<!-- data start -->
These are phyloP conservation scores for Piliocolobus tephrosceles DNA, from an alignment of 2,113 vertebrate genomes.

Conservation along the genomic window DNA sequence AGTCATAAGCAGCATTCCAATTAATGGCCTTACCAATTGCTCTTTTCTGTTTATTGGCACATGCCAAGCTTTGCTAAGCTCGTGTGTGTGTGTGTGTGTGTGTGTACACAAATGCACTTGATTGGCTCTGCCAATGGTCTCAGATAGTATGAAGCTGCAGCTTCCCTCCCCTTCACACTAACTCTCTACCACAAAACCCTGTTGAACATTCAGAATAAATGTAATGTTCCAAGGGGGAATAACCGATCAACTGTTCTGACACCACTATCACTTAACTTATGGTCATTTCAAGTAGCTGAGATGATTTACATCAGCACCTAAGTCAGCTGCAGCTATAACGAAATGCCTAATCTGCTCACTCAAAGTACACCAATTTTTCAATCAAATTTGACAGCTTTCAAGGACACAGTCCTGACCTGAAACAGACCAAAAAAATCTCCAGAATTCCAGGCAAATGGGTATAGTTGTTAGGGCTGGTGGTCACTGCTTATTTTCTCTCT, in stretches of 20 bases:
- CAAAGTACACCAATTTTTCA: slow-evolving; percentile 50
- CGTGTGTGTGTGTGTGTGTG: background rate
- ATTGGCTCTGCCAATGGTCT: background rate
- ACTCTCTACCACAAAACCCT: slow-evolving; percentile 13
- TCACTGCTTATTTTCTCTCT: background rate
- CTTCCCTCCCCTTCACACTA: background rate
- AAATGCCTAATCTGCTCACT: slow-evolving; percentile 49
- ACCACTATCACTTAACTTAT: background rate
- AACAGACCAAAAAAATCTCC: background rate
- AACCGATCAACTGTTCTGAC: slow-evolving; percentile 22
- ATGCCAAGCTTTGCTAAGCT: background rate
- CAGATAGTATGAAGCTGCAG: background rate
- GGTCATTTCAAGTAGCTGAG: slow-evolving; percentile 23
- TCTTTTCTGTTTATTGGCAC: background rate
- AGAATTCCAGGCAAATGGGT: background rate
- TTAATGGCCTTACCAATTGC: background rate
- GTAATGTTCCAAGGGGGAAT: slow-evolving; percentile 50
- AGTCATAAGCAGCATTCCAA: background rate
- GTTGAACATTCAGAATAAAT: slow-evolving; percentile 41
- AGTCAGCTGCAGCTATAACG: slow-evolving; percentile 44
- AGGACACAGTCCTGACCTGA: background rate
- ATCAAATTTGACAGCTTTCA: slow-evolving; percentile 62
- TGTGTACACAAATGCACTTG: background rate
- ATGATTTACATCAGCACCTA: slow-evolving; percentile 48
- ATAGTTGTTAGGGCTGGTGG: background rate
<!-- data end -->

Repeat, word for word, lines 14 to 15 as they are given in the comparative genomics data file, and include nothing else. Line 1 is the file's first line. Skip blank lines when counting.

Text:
- CAGATAGTATGAAGCTGCAG: background rate
- GGTCATTTCAAGTAGCTGAG: slow-evolving; percentile 23